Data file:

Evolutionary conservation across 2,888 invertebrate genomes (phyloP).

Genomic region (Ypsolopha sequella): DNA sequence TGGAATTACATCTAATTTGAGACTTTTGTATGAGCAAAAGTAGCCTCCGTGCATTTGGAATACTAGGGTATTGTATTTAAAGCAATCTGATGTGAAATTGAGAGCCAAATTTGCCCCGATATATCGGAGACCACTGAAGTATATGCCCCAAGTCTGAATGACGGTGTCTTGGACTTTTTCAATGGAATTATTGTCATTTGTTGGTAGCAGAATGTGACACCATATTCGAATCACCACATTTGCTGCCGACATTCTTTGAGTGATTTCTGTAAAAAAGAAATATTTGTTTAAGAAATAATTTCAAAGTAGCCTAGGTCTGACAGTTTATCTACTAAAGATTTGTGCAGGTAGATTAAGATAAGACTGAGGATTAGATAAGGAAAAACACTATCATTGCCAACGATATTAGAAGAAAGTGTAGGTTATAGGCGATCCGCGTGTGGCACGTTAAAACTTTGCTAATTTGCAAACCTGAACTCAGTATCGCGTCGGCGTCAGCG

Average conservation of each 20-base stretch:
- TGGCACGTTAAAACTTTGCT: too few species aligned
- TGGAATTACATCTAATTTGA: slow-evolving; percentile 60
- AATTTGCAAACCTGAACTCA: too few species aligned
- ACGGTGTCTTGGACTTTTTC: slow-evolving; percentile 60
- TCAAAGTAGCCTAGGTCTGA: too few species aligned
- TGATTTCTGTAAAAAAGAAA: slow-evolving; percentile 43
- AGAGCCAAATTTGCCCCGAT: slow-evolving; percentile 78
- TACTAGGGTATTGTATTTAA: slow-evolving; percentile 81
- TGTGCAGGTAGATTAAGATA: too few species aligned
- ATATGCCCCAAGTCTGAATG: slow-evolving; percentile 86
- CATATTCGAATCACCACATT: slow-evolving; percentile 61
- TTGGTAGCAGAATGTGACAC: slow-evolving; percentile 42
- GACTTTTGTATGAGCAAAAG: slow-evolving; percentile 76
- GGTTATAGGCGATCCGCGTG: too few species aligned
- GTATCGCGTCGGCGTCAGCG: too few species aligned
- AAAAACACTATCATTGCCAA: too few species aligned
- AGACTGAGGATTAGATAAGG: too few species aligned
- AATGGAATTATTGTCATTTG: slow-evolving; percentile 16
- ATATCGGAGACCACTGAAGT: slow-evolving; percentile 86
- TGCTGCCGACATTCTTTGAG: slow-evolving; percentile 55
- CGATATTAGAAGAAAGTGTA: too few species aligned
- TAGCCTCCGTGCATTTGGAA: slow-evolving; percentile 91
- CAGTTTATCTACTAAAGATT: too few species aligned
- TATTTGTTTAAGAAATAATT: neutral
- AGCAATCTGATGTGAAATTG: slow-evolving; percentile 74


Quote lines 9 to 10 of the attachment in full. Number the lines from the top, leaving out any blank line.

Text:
- TGATTTCTGTAAAAAAGAAA: slow-evolving; percentile 43
- AGAGCCAAATTTGCCCCGAT: slow-evolving; percentile 78